2021-09-27 12:30:39 Red Covid – The New York Times

Red Covid – The New York Times

“With very little opposition from party leaders,” my colleague Lisa Lerer wrote this summer, “many Republicans have elevated falsehoods and doubts about vaccinations from the margins of American life to the center of our political conversation.”

‘Controlling the left’

With the death toll rising, at least a few Republicans appear concerned about the seeds that their party and its allies have sown.

John Nolte argued in a recent article for Breitbart, the right-wing website formerly run by Steve Bannon, that the partisan gap in vaccination rates was part of a liberal plot. Nolte wrote that liberals such as Biden, Nancy Pelosi, Anthony Fauci, and Howard Stern have worked so hard to persuade people to get vaccinated because they know Republican voters will do the opposite of whatever they say.

His argument is certainly odd, given that Democratic politicians have been pleading with all Americans to get vaccinated while many Republican politicians have not. However, Nolte did provide a glimpse of a growing political fear among some Republicans. “Right now, a slew of Trump supporters believe they own the left by refusing to take a lifesaving vaccine,” Nolte wrote. “Doesn’t it benefit one side if their opponents simply die in a country where elections are decided by razor-thin margins?”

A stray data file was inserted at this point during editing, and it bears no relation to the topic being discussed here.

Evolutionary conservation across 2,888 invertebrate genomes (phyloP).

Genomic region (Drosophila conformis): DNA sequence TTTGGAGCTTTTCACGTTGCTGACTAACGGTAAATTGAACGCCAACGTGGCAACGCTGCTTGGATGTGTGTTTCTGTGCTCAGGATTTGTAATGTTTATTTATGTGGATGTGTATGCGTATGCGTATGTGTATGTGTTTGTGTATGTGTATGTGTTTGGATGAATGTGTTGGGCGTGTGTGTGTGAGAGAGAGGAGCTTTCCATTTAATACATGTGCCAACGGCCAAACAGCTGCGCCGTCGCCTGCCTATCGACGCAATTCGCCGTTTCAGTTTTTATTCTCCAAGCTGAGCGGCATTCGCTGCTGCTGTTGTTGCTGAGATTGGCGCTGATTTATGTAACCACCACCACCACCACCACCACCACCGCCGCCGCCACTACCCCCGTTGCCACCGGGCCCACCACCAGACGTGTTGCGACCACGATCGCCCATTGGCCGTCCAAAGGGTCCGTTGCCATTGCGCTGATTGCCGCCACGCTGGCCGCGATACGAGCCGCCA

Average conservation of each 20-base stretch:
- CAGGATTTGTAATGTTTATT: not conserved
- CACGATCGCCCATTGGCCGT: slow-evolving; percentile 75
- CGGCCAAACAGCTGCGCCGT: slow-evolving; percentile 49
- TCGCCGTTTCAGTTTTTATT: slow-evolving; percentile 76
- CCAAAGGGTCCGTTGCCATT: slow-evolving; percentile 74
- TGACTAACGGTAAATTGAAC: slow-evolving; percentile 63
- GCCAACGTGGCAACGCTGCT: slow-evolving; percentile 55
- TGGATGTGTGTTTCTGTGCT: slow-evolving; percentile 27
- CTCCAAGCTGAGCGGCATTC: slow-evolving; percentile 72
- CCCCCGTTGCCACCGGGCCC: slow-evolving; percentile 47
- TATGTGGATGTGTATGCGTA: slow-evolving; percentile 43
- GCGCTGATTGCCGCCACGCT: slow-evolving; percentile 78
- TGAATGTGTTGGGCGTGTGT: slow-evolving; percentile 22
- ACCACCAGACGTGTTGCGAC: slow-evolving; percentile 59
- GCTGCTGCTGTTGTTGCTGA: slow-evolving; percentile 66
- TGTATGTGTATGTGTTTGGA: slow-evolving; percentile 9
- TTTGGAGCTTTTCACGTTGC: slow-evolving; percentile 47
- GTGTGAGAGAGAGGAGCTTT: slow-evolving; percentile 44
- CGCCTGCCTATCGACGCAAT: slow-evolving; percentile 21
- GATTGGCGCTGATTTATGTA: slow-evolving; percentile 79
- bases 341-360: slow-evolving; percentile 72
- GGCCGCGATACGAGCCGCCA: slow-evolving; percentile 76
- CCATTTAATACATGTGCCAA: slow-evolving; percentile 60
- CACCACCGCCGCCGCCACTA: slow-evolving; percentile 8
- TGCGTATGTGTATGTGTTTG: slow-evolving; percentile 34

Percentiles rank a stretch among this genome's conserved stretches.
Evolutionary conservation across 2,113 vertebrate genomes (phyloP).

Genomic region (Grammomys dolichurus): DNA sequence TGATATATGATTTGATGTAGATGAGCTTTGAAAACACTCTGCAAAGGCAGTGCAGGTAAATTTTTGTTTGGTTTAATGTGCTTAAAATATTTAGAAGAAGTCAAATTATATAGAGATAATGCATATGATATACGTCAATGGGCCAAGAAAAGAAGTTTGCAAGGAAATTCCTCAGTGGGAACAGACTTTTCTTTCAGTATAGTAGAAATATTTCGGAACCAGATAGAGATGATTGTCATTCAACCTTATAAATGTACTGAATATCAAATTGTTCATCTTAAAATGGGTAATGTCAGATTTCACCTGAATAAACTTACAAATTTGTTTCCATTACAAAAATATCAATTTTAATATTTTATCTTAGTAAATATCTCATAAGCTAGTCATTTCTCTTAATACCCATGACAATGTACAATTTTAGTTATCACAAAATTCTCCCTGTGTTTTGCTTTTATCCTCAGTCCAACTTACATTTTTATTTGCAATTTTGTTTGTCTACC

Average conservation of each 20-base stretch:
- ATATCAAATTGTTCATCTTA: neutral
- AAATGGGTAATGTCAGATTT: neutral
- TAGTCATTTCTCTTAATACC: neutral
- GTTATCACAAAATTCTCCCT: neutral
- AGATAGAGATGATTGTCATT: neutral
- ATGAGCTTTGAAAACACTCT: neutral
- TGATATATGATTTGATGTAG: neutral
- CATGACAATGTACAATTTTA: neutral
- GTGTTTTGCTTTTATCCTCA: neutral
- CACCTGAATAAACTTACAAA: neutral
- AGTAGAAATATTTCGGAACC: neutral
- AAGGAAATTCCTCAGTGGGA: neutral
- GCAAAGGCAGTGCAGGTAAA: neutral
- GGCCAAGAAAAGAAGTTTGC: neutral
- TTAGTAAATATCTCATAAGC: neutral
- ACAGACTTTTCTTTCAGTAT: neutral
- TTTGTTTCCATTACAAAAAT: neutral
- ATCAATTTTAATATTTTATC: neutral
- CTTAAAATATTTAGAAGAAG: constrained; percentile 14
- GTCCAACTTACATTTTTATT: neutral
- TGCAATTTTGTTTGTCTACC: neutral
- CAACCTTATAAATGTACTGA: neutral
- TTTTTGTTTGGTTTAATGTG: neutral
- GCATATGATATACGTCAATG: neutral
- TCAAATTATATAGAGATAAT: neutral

Ideas that look promising

How can more conservative Americans be persuaded to have their children vaccinated?

One intriguing anecdote involves the University of Mississippi football team, which is completely vaccinated despite the fact that the state has one of the lowest vaccination rates in the country. Coaches there emphasized the tangible, short-term costs of getting Covid, rather than the more remote possibility of death: If they tested positive, the players might have to miss a game, and the team might have to forfeit it.

Timothy Carney, writing in The Washington Examiner, has a similar message. Carney explained that if he had refused to get vaccinated, he would have put additional strain on his wife, colleagues, and Sunday school partner, as well as forced his children to miss school.

Based on her interviews with Tucker Carlson viewers who have not been vaccinated, Olga Khazan argues in The Atlantic that fear is still the best motivator. And, according to Daniel Darling, an evangelical author, one-on-one conversations encouraging conservatives to talk with their doctors will be more effective than any top-down campaign.

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Red Covid - The New York Times